Is David Cameron facing a Lords log-jam?
For the first time a Conservative government does not have a majority in the Lords meaning the Upper House could block key policies. Is David Cameron facing a legislative log jam?
In 1945, Clement Atlee's Labour party swept to power on a wave of post-war optimism, with a massive mandate to implement a radical policy agenda.
But it had a problem. Although winning 393 seats gave Labour a huge majority in the Commons, over in the House of Lords, the Conservatives dominated, with some 400 peers compared to fewer than 20 on the Labour benches.
So a solution had to be found, and they came up with the Salisbury Convention - an understanding that an opposition wouldn't use their numbers in the House of Lords to throw out legislation that was in a party's election manifesto, but could revise and amend it.
The longest serving member of the Lords, the former Foreign Secretary Lord Carrington, says that the convention was to stop peers from behaving "rather stupidly".
"If whatever government of the day had been elected on a manifesto, it wasn't up to the unelected House to disrupt it.
"This was the way to restrict the House from really doing things they oughtn't to do."
- Listen to Gary's BBC Radio 4 Westminster Hour report on the Salisbury Convention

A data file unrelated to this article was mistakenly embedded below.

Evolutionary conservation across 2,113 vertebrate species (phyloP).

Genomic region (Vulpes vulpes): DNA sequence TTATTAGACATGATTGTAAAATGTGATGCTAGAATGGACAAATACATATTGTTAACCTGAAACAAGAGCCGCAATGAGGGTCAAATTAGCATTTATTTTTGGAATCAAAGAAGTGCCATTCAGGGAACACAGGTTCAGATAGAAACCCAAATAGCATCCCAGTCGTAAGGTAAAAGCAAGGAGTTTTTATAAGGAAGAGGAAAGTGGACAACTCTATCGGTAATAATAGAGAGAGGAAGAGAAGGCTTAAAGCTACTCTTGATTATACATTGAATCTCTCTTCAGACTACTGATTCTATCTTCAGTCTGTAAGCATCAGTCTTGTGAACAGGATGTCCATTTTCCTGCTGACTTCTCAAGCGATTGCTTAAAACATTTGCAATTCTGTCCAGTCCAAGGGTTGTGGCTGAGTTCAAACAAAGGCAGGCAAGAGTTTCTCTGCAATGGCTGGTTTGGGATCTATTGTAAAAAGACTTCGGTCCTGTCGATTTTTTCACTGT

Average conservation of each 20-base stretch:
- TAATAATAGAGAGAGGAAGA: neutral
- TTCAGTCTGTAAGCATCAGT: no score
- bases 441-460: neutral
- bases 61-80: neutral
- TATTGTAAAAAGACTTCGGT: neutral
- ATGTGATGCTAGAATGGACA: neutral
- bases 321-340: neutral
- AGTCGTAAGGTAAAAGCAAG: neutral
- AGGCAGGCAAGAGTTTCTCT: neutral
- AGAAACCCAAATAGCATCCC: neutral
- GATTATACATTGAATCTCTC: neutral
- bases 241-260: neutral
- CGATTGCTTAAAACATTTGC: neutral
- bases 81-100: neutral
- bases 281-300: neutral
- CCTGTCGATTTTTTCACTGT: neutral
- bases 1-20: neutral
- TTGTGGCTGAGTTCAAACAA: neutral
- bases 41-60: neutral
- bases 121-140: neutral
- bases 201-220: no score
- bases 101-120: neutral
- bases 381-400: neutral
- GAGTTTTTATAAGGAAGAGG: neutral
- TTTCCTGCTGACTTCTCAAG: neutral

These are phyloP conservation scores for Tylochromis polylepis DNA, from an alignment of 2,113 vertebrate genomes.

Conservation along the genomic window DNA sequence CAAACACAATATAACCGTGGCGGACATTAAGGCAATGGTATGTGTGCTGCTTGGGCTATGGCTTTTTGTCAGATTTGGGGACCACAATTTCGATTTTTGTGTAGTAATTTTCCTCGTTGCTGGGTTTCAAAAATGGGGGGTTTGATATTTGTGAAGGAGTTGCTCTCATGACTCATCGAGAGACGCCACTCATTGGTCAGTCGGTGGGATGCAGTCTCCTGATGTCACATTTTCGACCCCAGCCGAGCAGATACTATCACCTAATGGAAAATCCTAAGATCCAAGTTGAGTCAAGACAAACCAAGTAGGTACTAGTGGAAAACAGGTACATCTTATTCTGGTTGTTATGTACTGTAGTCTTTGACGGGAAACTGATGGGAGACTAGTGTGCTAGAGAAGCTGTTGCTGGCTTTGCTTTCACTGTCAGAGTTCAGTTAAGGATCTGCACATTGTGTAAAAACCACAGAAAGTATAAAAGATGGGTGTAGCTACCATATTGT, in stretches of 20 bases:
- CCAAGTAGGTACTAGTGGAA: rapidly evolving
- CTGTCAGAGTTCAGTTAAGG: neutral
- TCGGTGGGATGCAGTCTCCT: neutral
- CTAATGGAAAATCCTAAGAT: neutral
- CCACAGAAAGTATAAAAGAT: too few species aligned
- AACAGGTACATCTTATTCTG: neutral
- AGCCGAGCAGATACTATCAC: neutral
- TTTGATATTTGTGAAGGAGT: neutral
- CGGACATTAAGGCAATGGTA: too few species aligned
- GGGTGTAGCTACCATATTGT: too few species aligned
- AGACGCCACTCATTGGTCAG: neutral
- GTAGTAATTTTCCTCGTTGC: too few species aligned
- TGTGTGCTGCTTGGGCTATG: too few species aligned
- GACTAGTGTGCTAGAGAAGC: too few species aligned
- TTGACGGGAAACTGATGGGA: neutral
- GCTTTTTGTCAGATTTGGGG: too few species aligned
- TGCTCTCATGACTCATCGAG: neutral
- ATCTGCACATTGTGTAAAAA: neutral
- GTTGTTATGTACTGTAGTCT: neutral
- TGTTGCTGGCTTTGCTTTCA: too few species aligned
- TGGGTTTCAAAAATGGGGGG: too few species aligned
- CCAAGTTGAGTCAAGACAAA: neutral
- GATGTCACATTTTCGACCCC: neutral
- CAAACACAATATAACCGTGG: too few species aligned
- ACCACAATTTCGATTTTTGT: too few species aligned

The convention has been in place for 70 years now, and governments of whatever party could be reasonably confident of winning most votes in the Lords.
But it has never been tested before when the Conservatives are in power, without a majority in the Lords.
Last time the Conservatives were in government on their own, they had an inbuilt majority in the House of Lords, thanks to a vast number of hereditary peers.
Most of these were removed after reforms introduced under Tony Blair. Now Labour, the Liberal Democrats and crossbench peers easily outnumber the government.
So do some on the Opposition benches sense an opportunity?
Potential sticking points
- Replacing the Human Rights Act with a British Bill of Rights - Lib Dem and Labour peers are against it, as are some Conservatives and crossbench peers
- EU Referendum Bill - Opposition peers are likely to table amendments to change the wording of the questions and include votes for 16-year-olds
- Constituency boundary changes - Labour and the Lib Dems are strongly opposed to plans to cut the number of MPs and equalise the size of constituencies calling it a Conservative plot to rig elections in their favour
- English Votes for English Laws - The government has already lost a vote on this in the Lords, who called for the government to set up a joint committee to examine the issue
Labour's leader in the Lords, Baroness Smith of Basildon, says any government has to accept that it will be scrutinised.
"We're not trying to wreck the government's legislation. We accept that they've got a mandate.
"What we will do is take a very responsible but robust line in looking at the detail of legislation in the interest of good governance."